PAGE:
What should Barr be able to recover from S-2 Yachts and Crow’s Nest?
Through information provided by S-2 Yachts, Inc., the plaintiff, Barr located a yacht to his liking at the Crow’s Nest marina and yacht sales company. When Barr asked the price, he was told that, although the yacht normally sold for $102,000, Crow’s Nest was willing to sell this particular one for only $80,000 to make room for a new model from the manufacturer, S-2 Yachts, Inc. Barr was assured that the yacht in question came with full manufacturer’s warranties. Barr asked if the yacht was new and if anything was wrong with it. Crow’s Nest told him that nothing was wrong with the yacht and that there were only twenty hours of use on the engines. Once the yacht had been delivered and Barr had taken it for a test run, he noticed several problems associated with saltwater damage, such as rusted screws, a rusted stove, and faulty electrical wiring. Barr was assured that Crow’s Nest would pay for these repairs. However, as was later discovered, the yacht was in such a damaged condition that Barr experienced great personal hazard the two times that he used the boat. Examination by a marine expert revealed clearly that the boat had been sunk in saltwater prior to Barr’s purchase. The engines were severely damaged, and there was significant structural and equipment damage as well. According to the expert, not only was the yacht not new, it was worth at most only one-half of the new value of $102,000. What should Barr be able to recover from S-2 Yachts and Crow’s Nest?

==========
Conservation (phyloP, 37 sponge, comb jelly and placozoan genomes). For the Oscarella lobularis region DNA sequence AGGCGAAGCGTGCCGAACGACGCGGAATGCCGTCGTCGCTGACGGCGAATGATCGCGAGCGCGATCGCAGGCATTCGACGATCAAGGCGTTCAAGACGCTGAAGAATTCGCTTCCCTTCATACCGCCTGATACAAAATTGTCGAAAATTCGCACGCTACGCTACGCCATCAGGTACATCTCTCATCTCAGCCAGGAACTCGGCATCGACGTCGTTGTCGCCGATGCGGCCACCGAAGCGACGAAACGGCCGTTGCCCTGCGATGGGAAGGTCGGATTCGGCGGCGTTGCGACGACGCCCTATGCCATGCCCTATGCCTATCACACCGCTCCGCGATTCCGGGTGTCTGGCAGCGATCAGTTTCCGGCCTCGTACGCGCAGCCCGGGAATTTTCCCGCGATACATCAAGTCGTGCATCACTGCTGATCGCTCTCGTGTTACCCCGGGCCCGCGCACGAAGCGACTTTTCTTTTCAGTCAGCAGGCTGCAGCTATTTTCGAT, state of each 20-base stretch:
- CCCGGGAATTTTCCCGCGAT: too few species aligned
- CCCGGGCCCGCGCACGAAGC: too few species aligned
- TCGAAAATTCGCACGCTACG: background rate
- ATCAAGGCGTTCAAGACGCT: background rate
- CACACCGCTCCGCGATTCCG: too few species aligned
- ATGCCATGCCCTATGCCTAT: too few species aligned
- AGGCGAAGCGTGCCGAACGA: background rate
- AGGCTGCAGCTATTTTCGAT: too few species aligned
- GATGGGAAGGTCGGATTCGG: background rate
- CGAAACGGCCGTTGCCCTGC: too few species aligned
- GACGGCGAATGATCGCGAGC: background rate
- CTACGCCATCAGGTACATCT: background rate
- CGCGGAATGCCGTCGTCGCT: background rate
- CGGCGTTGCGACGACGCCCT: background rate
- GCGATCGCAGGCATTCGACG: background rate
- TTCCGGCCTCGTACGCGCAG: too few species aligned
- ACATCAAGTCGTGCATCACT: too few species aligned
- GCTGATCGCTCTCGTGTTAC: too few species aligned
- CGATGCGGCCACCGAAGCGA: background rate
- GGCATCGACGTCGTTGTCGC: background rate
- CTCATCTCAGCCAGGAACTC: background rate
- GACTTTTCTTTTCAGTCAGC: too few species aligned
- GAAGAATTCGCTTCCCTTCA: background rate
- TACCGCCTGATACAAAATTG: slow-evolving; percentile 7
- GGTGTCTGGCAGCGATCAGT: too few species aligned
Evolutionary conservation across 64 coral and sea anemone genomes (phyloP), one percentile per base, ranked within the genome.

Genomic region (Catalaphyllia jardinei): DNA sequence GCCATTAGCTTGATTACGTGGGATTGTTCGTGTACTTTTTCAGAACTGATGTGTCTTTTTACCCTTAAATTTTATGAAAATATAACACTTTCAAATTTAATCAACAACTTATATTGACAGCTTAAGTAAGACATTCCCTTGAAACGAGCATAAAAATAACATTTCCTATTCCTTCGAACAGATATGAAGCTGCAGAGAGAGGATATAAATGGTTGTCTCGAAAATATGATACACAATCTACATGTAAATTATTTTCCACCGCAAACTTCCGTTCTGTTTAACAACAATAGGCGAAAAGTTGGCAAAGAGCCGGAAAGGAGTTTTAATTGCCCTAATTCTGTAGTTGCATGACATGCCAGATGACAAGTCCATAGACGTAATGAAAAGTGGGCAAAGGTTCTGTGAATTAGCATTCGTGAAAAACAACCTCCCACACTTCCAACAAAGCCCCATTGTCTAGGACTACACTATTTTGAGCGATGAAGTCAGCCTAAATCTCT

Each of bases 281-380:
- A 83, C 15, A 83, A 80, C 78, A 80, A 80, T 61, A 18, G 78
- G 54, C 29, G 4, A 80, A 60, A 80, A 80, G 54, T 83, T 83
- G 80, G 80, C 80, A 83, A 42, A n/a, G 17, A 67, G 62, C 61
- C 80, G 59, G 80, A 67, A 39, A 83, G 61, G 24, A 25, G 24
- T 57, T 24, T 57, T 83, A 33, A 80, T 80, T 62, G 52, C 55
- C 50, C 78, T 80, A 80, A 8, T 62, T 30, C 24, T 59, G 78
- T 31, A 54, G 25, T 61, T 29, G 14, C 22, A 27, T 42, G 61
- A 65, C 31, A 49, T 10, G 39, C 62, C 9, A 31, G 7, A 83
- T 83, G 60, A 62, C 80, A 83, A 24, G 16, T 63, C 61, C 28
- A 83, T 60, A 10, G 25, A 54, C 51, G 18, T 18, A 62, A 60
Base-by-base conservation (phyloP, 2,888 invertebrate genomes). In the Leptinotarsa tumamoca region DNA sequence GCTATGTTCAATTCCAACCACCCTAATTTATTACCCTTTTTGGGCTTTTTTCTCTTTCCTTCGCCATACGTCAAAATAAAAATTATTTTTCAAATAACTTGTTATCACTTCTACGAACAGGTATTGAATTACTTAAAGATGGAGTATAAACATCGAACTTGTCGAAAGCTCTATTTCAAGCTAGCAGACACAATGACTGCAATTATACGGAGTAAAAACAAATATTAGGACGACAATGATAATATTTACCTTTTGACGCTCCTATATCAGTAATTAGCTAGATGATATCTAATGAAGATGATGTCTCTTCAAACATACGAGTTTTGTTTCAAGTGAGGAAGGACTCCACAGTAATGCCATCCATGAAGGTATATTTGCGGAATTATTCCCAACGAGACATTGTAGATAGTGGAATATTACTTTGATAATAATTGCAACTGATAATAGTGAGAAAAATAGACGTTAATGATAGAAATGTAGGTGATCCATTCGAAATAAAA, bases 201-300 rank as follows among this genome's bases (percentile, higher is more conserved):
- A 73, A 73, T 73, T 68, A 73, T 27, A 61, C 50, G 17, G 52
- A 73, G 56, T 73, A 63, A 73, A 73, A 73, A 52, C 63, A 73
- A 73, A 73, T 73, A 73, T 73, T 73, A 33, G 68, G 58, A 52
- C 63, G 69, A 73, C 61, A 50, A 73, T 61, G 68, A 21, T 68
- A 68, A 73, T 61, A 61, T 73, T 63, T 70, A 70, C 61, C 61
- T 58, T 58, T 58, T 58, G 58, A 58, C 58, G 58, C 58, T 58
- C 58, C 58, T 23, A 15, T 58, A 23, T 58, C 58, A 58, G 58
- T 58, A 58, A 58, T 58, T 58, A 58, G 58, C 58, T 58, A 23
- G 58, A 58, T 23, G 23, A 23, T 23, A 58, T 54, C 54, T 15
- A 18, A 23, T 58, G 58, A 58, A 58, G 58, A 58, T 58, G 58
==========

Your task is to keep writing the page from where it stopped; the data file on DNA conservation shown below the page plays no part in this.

The goods sold by the seller should be saleable and serve the actual purpose of the product. When the buyer buys a product, based on the sample and inquiry, it is implied that the product has to be new. The yacht that was sold was defective and had lost its merchantability.
The facts about the product were not disclosed before sale, which makes Company S liable to Individual B for the losses incurred. The losses include the repair cost spent by Individual B and the measure of damages, calculated as per the clause.
According to the buyer's damages for breach, with respect to the accepted goods clause, Individual B can claim the damages. The yacht sold by Company S was not saleable in the normal course since it is not a new product.
The implied warranty on the product cannot be denied, even though Individual B had noticed the rusted screws since it could have been the effect of the salt water.
Individual B has the right to recover the expenses on repairs and the resulting amount from the difference of the yacht value accepted and worth of the yacht if warranted.